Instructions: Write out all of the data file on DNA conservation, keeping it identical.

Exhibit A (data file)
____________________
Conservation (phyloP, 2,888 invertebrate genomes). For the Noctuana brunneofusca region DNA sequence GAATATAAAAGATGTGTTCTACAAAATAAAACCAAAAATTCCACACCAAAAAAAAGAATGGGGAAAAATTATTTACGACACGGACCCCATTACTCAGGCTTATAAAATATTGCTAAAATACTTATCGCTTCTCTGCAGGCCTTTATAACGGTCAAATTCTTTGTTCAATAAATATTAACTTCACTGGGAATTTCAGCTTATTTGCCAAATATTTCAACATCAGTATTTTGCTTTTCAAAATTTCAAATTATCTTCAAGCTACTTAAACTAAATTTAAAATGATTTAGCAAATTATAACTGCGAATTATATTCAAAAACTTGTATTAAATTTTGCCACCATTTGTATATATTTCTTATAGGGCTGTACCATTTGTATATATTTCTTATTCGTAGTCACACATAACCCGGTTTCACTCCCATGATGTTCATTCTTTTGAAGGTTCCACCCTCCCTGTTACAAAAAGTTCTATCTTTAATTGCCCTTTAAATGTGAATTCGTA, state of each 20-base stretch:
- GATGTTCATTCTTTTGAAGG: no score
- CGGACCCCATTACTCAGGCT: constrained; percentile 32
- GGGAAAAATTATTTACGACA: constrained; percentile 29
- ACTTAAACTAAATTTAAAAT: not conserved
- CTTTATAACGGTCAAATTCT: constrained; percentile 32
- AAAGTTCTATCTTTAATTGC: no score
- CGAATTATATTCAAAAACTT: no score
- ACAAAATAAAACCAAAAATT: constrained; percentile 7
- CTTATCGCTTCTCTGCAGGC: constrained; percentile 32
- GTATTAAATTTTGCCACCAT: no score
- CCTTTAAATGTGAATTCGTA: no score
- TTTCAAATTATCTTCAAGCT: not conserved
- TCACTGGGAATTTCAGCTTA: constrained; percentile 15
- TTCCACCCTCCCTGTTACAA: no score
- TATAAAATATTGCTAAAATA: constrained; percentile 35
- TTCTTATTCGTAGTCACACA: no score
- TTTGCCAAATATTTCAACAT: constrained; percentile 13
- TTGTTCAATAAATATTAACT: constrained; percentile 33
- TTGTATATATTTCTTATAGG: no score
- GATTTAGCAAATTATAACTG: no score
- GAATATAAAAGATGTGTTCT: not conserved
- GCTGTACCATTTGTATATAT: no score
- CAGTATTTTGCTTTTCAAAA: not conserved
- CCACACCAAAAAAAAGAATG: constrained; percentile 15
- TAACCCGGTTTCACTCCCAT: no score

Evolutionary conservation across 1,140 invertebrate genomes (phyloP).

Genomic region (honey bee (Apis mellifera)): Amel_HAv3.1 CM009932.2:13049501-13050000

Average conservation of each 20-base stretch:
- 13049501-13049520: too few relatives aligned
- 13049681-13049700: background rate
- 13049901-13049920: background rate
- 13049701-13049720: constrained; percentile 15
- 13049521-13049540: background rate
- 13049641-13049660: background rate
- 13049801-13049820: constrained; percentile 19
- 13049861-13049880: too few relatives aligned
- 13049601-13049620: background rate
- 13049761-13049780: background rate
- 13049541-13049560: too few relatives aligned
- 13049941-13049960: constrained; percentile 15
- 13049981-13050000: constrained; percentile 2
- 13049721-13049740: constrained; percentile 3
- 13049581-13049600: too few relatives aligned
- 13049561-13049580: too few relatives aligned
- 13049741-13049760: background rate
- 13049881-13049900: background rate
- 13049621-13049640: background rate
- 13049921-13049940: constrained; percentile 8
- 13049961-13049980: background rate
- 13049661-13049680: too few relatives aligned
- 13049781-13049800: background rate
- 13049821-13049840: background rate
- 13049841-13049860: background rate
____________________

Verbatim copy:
Conservation (phyloP, 2,888 invertebrate genomes). For the Noctuana brunneofusca region DNA sequence GAATATAAAAGATGTGTTCTACAAAATAAAACCAAAAATTCCACACCAAAAAAAAGAATGGGGAAAAATTATTTACGACACGGACCCCATTACTCAGGCTTATAAAATATTGCTAAAATACTTATCGCTTCTCTGCAGGCCTTTATAACGGTCAAATTCTTTGTTCAATAAATATTAACTTCACTGGGAATTTCAGCTTATTTGCCAAATATTTCAACATCAGTATTTTGCTTTTCAAAATTTCAAATTATCTTCAAGCTACTTAAACTAAATTTAAAATGATTTAGCAAATTATAACTGCGAATTATATTCAAAAACTTGTATTAAATTTTGCCACCATTTGTATATATTTCTTATAGGGCTGTACCATTTGTATATATTTCTTATTCGTAGTCACACATAACCCGGTTTCACTCCCATGATGTTCATTCTTTTGAAGGTTCCACCCTCCCTGTTACAAAAAGTTCTATCTTTAATTGCCCTTTAAATGTGAATTCGTA, state of each 20-base stretch:
- GATGTTCATTCTTTTGAAGG: no score
- CGGACCCCATTACTCAGGCT: constrained; percentile 32
- GGGAAAAATTATTTACGACA: constrained; percentile 29
- ACTTAAACTAAATTTAAAAT: not conserved
- CTTTATAACGGTCAAATTCT: constrained; percentile 32
- AAAGTTCTATCTTTAATTGC: no score
- CGAATTATATTCAAAAACTT: no score
- ACAAAATAAAACCAAAAATT: constrained; percentile 7
- CTTATCGCTTCTCTGCAGGC: constrained; percentile 32
- GTATTAAATTTTGCCACCAT: no score
- CCTTTAAATGTGAATTCGTA: no score
- TTTCAAATTATCTTCAAGCT: not conserved
- TCACTGGGAATTTCAGCTTA: constrained; percentile 15
- TTCCACCCTCCCTGTTACAA: no score
- TATAAAATATTGCTAAAATA: constrained; percentile 35
- TTCTTATTCGTAGTCACACA: no score
- TTTGCCAAATATTTCAACAT: constrained; percentile 13
- TTGTTCAATAAATATTAACT: constrained; percentile 33
- TTGTATATATTTCTTATAGG: no score
- GATTTAGCAAATTATAACTG: no score
- GAATATAAAAGATGTGTTCT: not conserved
- GCTGTACCATTTGTATATAT: no score
- CAGTATTTTGCTTTTCAAAA: not conserved
- CCACACCAAAAAAAAGAATG: constrained; percentile 15
- TAACCCGGTTTCACTCCCAT: no score

Evolutionary conservation across 1,140 invertebrate genomes (phyloP).

Genomic region (honey bee (Apis mellifera)): Amel_HAv3.1 CM009932.2:13049501-13050000

Average conservation of each 20-base stretch:
- 13049501-13049520: too few relatives aligned
- 13049681-13049700: background rate
- 13049901-13049920: background rate
- 13049701-13049720: constrained; percentile 15
- 13049521-13049540: background rate
- 13049641-13049660: background rate
- 13049801-13049820: constrained; percentile 19
- 13049861-13049880: too few relatives aligned
- 13049601-13049620: background rate
- 13049761-13049780: background rate
- 13049541-13049560: too few relatives aligned
- 13049941-13049960: constrained; percentile 15
- 13049981-13050000: constrained; percentile 2
- 13049721-13049740: constrained; percentile 3
- 13049581-13049600: too few relatives aligned
- 13049561-13049580: too few relatives aligned
- 13049741-13049760: background rate
- 13049881-13049900: background rate
- 13049621-13049640: background rate
- 13049921-13049940: constrained; percentile 8
- 13049961-13049980: background rate
- 13049661-13049680: too few relatives aligned
- 13049781-13049800: background rate
- 13049821-13049840: background rate
- 13049841-13049860: background rate